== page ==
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Frequency-resolved optical gating in periodically-poled lithium niobate waveguide devices

Frequency-resolved optical gating in periodically-poled lithium niobate waveguide devices
Frequency-resolved optical gating in periodically-poled lithium niobate waveguide devices
Frequency-Resolved Optical Gating (FROG) is a well-established and widely-employed technique for the intensity and phase characterisation of ultrashort optical pulses. Essentially, FROG involves mixing an ultrashort optical pulse with its time-delayed replica, or another pulse, in a nonlinear material or device to yield a two dimensional data set called a spectrogram, from which the electric field of the ultrashort pulse can be retrieved by an iterative algorithm. The most commonly used configuration is based on second-order nonlinear interactions in bulk materials, mainly because of its high efficiency compared to other schemes based on third-order nonlinear interactions. The research work in this thesis led to the first successful implementation of an integrated Lithium Niobate for the FROG device, based on sum-frequency generation. We demonstrated simultaneous complete characterisation of two ultrashort pulses of durations 4-25 ps in the 1.55 µm-band with a coupled energy of 430 fJ in a 26mm long PPLN waveguide device. The temporal walk-off between the interacting pulses in this interaction resulted in an acceptance bandwidth of 0.75 nm, limiting the measurable pulse duration to ~ 4.5 ps. In order to overcome this limitation, we proposed and demonstrated a novel FROG configuration based on cascaded second-harmonic and difference-frequency generations. Theoretical and numerical analyses of this configuration revealed its robustness against the temporal walk-off effect, resulting in improved temporal resolutions. This was experimentally verified by characterising a 2.1 ps pulse train with a coupled average power (energy) of 72 µW (29 fJ) in the PPLN waveguide device previously mentioned.
Prawiharjo, J.
9fe8624f-86aa-43d1-86c4-4f55b3df3e97
Prawiharjo, J.
9fe8624f-86aa-43d1-86c4-4f55b3df3e97
Broderick, Neil
eb2608ba-c4c5-42e8-93e5-57d3c829eb92

Prawiharjo, J. (2005) Frequency-resolved optical gating in periodically-poled lithium niobate waveguide devices. University of Southampton, Optoelectronics Research Centre, Doctoral Thesis.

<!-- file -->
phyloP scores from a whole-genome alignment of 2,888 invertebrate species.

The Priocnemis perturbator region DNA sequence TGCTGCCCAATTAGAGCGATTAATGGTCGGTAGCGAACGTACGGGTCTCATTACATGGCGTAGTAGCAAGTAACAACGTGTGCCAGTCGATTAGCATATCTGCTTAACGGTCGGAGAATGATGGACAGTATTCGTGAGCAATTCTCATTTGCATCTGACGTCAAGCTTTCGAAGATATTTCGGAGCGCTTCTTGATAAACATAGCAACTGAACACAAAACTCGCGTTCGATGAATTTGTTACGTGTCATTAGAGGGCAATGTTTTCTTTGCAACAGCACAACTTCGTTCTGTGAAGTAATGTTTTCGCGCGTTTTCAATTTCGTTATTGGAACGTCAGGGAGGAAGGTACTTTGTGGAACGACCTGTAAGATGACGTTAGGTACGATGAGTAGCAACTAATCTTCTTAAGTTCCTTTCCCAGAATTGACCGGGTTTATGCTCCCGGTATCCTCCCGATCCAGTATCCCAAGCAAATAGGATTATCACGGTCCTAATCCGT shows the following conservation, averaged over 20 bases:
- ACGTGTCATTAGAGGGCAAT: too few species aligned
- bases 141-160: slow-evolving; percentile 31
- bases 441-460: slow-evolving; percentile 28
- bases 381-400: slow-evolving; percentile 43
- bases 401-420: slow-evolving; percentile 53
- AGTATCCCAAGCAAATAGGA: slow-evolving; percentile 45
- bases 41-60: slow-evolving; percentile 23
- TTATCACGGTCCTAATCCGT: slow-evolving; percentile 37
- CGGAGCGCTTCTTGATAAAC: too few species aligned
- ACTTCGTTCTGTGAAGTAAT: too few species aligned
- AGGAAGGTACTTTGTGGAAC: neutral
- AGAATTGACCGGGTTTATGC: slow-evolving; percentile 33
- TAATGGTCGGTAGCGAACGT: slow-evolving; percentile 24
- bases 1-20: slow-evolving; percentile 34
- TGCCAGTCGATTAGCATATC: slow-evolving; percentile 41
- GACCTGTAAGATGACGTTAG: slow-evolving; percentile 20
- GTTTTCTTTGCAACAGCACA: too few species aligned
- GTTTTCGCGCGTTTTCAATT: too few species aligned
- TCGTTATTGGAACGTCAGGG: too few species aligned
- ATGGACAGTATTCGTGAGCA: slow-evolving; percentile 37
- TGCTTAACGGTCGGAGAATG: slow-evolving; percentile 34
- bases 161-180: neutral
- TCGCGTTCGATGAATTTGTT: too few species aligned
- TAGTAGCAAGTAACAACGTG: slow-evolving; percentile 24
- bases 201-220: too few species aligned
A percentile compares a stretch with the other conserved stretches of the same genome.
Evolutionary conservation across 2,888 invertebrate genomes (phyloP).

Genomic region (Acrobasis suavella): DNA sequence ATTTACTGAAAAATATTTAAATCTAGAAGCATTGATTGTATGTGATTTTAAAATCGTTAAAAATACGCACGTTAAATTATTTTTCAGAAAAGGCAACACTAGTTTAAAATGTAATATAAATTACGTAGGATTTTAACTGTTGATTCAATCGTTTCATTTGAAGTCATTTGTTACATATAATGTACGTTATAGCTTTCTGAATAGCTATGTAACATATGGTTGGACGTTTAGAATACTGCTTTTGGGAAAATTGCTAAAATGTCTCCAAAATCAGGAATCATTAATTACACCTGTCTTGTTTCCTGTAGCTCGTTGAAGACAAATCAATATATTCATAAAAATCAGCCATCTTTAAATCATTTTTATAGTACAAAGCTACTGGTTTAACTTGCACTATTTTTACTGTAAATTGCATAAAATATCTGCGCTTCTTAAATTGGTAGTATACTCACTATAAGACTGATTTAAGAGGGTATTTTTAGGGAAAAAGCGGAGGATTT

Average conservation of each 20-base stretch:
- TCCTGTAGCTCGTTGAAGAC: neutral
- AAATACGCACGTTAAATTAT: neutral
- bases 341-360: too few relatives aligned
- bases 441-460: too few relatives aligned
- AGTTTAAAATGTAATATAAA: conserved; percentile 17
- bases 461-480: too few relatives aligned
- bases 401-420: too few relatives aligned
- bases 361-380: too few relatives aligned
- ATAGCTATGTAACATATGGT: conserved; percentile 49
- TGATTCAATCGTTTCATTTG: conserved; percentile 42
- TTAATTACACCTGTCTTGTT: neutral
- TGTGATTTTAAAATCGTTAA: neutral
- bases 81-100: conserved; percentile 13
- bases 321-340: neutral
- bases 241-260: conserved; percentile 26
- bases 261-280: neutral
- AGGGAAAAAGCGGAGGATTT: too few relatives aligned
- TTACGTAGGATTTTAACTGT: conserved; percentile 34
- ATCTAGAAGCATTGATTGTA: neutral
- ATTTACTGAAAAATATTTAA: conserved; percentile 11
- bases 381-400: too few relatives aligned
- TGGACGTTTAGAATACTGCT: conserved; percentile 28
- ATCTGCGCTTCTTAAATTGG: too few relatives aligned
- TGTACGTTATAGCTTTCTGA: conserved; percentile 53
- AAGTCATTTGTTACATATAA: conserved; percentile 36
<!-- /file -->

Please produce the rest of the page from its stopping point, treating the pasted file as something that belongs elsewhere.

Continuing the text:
Record type: Thesis (Doctoral)

Abstract

Frequency-Resolved Optical Gating (FROG) is a well-established and widely-employed technique for the intensity and phase characterisation of ultrashort optical pulses. Essentially, FROG involves mixing an ultrashort optical pulse with its time-delayed replica, or another pulse, in a nonlinear material or device to yield a two dimensional data set called a spectrogram, from which the electric field of the ultrashort pulse can be retrieved by an iterative algorithm. The most commonly used configuration is based on second-order nonlinear interactions in bulk materials, mainly because of its high efficiency compared to other schemes based on third-order nonlinear interactions. The research work in this thesis led to the first successful implementation of an integrated Lithium Niobate for the FROG device, based on sum-frequency generation. We demonstrated simultaneous complete characterisation of two ultrashort pulses of durations 4-25 ps in the 1.55 µm-band with a coupled energy of 430 fJ in a 26mm long PPLN waveguide device. The temporal walk-off between the interacting pulses in this interaction resulted in an acceptance bandwidth of 0.75 nm, limiting the measurable pulse duration to ~ 4.5 ps. In order to overcome this limitation, we proposed and demonstrated a novel FROG configuration based on cascaded second-harmonic and difference-frequency generations. Theoretical and numerical analyses of this configuration revealed its robustness against the temporal walk-off effect, resulting in improved temporal resolutions. This was experimentally verified by characterising a 2.1 ps pulse train with a coupled average power (energy) of 72 µW (29 fJ) in the PPLN waveguide device previously mentioned.

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Published date: 1 September 2005
Organisations: University of Southampton, Optoelectronics Research Centre

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Local EPrints ID: 30233
URI: https://eprints.soton.ac.uk/id/eprint/30233
PURE UUID: ed8f8a64-52b7-44e7-894a-d8afcbd76400

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Date deposited: 01 Jun 2006
Last modified: 17 Jul 2017 15:55

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